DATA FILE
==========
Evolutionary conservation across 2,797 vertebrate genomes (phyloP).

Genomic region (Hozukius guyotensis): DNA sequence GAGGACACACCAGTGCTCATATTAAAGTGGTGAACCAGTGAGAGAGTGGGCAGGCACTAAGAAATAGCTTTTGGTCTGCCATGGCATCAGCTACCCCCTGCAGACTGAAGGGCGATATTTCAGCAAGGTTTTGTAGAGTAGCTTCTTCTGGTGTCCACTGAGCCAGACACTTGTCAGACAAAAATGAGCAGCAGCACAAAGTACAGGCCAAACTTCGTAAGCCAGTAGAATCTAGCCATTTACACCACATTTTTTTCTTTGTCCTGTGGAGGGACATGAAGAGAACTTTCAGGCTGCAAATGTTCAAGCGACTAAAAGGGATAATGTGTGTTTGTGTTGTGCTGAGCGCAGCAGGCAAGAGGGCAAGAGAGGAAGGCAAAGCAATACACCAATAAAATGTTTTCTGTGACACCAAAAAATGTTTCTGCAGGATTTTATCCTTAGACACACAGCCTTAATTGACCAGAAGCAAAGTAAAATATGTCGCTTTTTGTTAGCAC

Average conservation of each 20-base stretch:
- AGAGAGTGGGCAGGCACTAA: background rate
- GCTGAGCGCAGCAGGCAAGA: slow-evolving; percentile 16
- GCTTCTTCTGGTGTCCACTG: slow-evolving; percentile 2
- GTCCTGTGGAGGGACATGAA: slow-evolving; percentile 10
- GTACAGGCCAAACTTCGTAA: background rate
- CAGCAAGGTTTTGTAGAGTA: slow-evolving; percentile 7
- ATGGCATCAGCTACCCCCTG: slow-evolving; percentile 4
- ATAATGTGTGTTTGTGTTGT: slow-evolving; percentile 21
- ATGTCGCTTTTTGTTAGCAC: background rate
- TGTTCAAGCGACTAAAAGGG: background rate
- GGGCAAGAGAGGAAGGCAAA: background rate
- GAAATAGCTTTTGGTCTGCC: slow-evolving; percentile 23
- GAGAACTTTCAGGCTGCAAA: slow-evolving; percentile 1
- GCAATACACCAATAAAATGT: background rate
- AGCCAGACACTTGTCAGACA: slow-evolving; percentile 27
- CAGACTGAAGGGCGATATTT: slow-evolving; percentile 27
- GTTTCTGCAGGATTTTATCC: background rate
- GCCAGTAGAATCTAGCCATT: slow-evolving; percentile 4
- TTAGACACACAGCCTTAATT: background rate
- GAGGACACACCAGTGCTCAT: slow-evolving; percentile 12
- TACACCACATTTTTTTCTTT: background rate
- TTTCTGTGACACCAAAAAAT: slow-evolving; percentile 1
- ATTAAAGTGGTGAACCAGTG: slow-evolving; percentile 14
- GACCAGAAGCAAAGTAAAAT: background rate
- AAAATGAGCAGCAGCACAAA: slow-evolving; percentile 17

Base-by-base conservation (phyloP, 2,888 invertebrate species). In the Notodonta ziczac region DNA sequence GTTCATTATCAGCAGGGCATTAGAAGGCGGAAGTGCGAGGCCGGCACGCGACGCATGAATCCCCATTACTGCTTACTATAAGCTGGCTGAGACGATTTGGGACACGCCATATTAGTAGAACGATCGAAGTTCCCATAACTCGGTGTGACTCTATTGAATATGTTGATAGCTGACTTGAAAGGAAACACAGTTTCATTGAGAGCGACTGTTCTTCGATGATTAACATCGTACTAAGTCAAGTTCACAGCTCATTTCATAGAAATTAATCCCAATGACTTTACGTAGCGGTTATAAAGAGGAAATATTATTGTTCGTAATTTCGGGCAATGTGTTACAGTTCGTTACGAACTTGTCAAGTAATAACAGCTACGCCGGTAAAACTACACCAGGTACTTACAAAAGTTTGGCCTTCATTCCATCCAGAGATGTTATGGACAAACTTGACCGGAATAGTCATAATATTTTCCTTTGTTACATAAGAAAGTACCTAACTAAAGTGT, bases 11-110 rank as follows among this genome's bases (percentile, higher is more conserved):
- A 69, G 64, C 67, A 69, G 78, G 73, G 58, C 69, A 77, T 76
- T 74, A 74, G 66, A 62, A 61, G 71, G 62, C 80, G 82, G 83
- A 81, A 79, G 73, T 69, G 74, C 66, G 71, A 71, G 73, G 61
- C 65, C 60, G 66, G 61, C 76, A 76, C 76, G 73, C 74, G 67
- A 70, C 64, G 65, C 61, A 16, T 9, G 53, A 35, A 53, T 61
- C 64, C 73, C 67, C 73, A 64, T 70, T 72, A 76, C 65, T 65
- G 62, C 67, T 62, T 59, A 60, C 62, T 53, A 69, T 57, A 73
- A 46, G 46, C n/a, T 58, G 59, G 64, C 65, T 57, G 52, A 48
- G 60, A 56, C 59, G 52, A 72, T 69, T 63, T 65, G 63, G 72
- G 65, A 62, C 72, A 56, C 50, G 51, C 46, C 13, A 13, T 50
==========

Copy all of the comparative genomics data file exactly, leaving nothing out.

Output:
Evolutionary conservation across 2,797 vertebrate genomes (phyloP).

Genomic region (Hozukius guyotensis): DNA sequence GAGGACACACCAGTGCTCATATTAAAGTGGTGAACCAGTGAGAGAGTGGGCAGGCACTAAGAAATAGCTTTTGGTCTGCCATGGCATCAGCTACCCCCTGCAGACTGAAGGGCGATATTTCAGCAAGGTTTTGTAGAGTAGCTTCTTCTGGTGTCCACTGAGCCAGACACTTGTCAGACAAAAATGAGCAGCAGCACAAAGTACAGGCCAAACTTCGTAAGCCAGTAGAATCTAGCCATTTACACCACATTTTTTTCTTTGTCCTGTGGAGGGACATGAAGAGAACTTTCAGGCTGCAAATGTTCAAGCGACTAAAAGGGATAATGTGTGTTTGTGTTGTGCTGAGCGCAGCAGGCAAGAGGGCAAGAGAGGAAGGCAAAGCAATACACCAATAAAATGTTTTCTGTGACACCAAAAAATGTTTCTGCAGGATTTTATCCTTAGACACACAGCCTTAATTGACCAGAAGCAAAGTAAAATATGTCGCTTTTTGTTAGCAC

Average conservation of each 20-base stretch:
- AGAGAGTGGGCAGGCACTAA: background rate
- GCTGAGCGCAGCAGGCAAGA: slow-evolving; percentile 16
- GCTTCTTCTGGTGTCCACTG: slow-evolving; percentile 2
- GTCCTGTGGAGGGACATGAA: slow-evolving; percentile 10
- GTACAGGCCAAACTTCGTAA: background rate
- CAGCAAGGTTTTGTAGAGTA: slow-evolving; percentile 7
- ATGGCATCAGCTACCCCCTG: slow-evolving; percentile 4
- ATAATGTGTGTTTGTGTTGT: slow-evolving; percentile 21
- ATGTCGCTTTTTGTTAGCAC: background rate
- TGTTCAAGCGACTAAAAGGG: background rate
- GGGCAAGAGAGGAAGGCAAA: background rate
- GAAATAGCTTTTGGTCTGCC: slow-evolving; percentile 23
- GAGAACTTTCAGGCTGCAAA: slow-evolving; percentile 1
- GCAATACACCAATAAAATGT: background rate
- AGCCAGACACTTGTCAGACA: slow-evolving; percentile 27
- CAGACTGAAGGGCGATATTT: slow-evolving; percentile 27
- GTTTCTGCAGGATTTTATCC: background rate
- GCCAGTAGAATCTAGCCATT: slow-evolving; percentile 4
- TTAGACACACAGCCTTAATT: background rate
- GAGGACACACCAGTGCTCAT: slow-evolving; percentile 12
- TACACCACATTTTTTTCTTT: background rate
- TTTCTGTGACACCAAAAAAT: slow-evolving; percentile 1
- ATTAAAGTGGTGAACCAGTG: slow-evolving; percentile 14
- GACCAGAAGCAAAGTAAAAT: background rate
- AAAATGAGCAGCAGCACAAA: slow-evolving; percentile 17

Base-by-base conservation (phyloP, 2,888 invertebrate species). In the Notodonta ziczac region DNA sequence GTTCATTATCAGCAGGGCATTAGAAGGCGGAAGTGCGAGGCCGGCACGCGACGCATGAATCCCCATTACTGCTTACTATAAGCTGGCTGAGACGATTTGGGACACGCCATATTAGTAGAACGATCGAAGTTCCCATAACTCGGTGTGACTCTATTGAATATGTTGATAGCTGACTTGAAAGGAAACACAGTTTCATTGAGAGCGACTGTTCTTCGATGATTAACATCGTACTAAGTCAAGTTCACAGCTCATTTCATAGAAATTAATCCCAATGACTTTACGTAGCGGTTATAAAGAGGAAATATTATTGTTCGTAATTTCGGGCAATGTGTTACAGTTCGTTACGAACTTGTCAAGTAATAACAGCTACGCCGGTAAAACTACACCAGGTACTTACAAAAGTTTGGCCTTCATTCCATCCAGAGATGTTATGGACAAACTTGACCGGAATAGTCATAATATTTTCCTTTGTTACATAAGAAAGTACCTAACTAAAGTGT, bases 11-110 rank as follows among this genome's bases (percentile, higher is more conserved):
- A 69, G 64, C 67, A 69, G 78, G 73, G 58, C 69, A 77, T 76
- T 74, A 74, G 66, A 62, A 61, G 71, G 62, C 80, G 82, G 83
- A 81, A 79, G 73, T 69, G 74, C 66, G 71, A 71, G 73, G 61
- C 65, C 60, G 66, G 61, C 76, A 76, C 76, G 73, C 74, G 67
- A 70, C 64, G 65, C 61, A 16, T 9, G 53, A 35, A 53, T 61
- C 64, C 73, C 67, C 73, A 64, T 70, T 72, A 76, C 65, T 65
- G 62, C 67, T 62, T 59, A 60, C 62, T 53, A 69, T 57, A 73
- A 46, G 46, C n/a, T 58, G 59, G 64, C 65, T 57, G 52, A 48
- G 60, A 56, C 59, G 52, A 72, T 69, T 63, T 65, G 63, G 72
- G 65, A 62, C 72, A 56, C 50, G 51, C 46, C 13, A 13, T 50